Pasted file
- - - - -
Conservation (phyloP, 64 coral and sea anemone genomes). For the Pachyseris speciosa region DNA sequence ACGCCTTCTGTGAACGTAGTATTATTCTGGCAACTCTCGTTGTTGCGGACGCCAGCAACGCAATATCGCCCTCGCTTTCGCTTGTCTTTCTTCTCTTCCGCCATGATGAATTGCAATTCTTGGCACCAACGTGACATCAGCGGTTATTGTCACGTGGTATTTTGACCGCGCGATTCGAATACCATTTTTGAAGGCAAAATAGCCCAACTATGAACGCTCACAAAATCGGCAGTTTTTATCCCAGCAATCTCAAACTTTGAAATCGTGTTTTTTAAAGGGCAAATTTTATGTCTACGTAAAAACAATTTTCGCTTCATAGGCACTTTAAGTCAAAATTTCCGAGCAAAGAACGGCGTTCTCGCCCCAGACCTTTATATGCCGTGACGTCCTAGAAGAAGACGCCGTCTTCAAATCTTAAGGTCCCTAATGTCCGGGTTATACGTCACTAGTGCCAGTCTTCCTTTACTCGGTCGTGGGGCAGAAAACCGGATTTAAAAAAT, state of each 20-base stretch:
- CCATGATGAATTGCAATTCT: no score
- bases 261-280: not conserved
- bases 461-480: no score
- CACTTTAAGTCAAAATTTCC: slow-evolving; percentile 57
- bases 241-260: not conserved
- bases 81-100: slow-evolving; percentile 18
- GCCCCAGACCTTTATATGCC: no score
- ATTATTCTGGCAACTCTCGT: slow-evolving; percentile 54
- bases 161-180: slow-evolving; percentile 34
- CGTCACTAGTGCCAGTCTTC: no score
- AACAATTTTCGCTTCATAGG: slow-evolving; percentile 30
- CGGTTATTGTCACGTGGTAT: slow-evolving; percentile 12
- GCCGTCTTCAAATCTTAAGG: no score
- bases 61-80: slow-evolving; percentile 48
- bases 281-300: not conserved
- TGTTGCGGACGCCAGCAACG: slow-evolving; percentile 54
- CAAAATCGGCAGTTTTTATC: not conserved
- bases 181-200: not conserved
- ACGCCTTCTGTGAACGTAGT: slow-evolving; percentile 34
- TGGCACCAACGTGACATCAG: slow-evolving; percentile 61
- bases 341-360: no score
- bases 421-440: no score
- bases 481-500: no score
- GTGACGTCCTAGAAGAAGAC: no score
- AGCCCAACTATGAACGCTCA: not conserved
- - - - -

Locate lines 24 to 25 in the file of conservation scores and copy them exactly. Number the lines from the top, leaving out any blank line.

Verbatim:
- bases 481-500: no score
- GTGACGTCCTAGAAGAAGAC: no score